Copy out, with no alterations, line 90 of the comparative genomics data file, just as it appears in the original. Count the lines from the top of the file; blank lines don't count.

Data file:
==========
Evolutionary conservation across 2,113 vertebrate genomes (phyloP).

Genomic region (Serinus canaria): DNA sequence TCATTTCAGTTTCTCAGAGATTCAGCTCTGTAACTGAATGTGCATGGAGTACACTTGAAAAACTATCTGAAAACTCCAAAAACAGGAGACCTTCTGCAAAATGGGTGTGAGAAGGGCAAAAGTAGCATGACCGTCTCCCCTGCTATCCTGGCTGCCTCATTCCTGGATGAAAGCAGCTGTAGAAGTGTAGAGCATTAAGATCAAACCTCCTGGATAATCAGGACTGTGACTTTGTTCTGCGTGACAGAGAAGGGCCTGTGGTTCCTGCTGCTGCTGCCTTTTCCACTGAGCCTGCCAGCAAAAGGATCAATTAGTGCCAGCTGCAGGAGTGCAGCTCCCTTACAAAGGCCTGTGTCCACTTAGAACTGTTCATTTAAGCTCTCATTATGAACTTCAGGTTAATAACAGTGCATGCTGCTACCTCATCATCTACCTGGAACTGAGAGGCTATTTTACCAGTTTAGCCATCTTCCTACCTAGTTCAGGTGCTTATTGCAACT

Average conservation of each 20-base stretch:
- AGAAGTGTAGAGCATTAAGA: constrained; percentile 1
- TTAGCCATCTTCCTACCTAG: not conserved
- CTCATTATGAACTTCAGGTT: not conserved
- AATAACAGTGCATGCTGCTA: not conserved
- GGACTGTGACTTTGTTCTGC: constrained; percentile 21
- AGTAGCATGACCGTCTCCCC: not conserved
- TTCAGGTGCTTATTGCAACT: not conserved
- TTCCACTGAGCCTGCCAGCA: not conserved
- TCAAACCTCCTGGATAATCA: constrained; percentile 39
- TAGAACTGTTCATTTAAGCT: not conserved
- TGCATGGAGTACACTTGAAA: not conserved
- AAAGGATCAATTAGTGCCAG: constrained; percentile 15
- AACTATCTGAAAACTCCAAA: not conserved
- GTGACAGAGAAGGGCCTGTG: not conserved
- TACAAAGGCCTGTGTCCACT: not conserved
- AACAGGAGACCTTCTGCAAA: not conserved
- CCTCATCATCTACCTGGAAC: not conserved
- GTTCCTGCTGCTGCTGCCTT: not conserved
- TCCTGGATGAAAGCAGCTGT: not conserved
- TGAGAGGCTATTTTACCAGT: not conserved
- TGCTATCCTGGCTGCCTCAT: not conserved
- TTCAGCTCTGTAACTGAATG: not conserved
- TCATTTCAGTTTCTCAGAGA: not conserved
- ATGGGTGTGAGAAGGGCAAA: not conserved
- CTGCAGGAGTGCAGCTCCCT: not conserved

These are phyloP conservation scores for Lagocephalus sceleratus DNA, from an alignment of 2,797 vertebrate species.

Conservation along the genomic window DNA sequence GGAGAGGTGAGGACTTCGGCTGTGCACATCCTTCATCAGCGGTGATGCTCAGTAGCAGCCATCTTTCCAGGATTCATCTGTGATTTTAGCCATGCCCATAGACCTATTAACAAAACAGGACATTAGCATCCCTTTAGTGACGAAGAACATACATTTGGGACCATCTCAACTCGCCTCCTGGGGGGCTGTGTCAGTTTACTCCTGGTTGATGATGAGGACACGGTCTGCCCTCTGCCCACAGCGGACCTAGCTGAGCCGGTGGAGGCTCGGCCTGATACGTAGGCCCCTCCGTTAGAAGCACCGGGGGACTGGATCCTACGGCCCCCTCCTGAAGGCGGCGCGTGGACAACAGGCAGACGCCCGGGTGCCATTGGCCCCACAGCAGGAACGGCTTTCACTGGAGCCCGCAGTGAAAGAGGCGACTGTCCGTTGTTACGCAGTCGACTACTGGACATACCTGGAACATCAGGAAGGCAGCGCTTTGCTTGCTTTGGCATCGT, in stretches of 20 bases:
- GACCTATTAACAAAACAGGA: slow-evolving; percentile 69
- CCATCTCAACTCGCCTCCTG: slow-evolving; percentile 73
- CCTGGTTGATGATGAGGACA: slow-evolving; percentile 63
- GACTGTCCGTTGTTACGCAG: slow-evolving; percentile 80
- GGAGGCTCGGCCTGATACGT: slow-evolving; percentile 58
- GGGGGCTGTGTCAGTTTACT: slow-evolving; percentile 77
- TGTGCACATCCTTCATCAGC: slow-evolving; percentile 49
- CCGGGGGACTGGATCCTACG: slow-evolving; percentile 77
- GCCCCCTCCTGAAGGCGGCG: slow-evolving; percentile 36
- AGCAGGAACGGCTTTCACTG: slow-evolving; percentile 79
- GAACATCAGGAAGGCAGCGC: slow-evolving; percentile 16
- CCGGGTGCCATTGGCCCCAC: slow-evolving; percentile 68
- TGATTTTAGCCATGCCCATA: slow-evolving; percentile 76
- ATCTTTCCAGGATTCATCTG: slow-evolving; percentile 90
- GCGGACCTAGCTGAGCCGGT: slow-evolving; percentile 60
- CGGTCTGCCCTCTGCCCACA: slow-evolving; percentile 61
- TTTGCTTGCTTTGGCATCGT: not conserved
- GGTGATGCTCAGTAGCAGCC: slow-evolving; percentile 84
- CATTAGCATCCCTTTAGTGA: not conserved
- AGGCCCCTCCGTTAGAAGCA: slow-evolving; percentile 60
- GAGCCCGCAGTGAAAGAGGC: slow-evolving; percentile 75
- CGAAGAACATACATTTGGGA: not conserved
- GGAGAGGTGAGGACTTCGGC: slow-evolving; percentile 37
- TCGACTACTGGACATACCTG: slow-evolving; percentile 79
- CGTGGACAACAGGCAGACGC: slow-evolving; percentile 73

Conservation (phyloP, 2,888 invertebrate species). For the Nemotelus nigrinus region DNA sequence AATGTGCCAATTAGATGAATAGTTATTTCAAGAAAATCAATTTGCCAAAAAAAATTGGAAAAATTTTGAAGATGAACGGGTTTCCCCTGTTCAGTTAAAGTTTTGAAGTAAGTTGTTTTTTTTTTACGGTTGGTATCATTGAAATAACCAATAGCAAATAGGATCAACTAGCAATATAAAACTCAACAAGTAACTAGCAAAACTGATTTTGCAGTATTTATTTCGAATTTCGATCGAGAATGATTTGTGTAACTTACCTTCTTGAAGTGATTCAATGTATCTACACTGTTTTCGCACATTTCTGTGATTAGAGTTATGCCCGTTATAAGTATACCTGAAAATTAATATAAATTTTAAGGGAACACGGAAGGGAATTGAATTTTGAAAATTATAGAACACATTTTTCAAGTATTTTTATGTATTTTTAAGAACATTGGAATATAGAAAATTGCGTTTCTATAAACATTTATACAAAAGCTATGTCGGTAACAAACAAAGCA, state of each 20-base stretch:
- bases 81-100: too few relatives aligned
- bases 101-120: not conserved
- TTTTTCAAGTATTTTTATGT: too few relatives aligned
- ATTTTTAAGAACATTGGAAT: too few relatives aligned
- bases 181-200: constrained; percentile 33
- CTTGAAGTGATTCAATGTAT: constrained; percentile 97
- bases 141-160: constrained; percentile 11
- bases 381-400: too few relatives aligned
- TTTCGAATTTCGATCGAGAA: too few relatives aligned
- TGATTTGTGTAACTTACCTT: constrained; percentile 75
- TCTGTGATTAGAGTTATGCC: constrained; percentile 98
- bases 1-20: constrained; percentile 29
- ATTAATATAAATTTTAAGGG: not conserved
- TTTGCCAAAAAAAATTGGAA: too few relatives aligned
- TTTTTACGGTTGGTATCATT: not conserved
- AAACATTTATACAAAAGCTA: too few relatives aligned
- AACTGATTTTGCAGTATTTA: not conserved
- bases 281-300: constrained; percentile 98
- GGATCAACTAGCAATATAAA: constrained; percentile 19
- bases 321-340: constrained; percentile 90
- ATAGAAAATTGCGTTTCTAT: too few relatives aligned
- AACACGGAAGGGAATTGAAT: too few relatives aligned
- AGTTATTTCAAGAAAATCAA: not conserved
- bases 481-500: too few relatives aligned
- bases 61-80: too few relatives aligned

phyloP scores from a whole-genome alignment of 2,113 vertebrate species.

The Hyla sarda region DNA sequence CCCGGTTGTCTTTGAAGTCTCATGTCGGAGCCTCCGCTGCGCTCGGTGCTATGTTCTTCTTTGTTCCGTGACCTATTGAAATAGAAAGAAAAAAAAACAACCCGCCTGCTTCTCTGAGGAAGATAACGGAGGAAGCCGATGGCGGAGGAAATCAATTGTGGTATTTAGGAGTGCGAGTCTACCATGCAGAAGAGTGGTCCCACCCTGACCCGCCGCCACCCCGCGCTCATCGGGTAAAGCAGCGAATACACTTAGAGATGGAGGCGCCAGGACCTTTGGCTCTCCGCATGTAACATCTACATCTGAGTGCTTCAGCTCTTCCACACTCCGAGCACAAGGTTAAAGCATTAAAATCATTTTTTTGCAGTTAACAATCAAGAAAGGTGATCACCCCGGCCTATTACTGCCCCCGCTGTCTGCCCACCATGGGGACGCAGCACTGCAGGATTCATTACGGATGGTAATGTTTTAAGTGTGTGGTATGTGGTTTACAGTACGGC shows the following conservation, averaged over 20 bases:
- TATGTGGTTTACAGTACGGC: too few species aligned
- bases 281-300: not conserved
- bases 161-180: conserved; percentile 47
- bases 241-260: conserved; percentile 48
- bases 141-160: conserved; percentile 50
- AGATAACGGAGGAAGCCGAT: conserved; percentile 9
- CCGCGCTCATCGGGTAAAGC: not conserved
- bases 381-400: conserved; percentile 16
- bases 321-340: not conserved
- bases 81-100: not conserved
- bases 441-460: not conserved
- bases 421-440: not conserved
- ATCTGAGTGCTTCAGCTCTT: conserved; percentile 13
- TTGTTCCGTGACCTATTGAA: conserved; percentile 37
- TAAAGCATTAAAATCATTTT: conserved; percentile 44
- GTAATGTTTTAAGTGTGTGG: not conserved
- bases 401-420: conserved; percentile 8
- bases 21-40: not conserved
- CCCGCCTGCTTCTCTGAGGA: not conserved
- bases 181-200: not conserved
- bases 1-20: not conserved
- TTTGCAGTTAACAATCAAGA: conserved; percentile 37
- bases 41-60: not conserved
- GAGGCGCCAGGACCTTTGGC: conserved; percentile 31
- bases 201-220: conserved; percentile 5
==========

- CCGCGCTCATCGGGTAAAGC: not conserved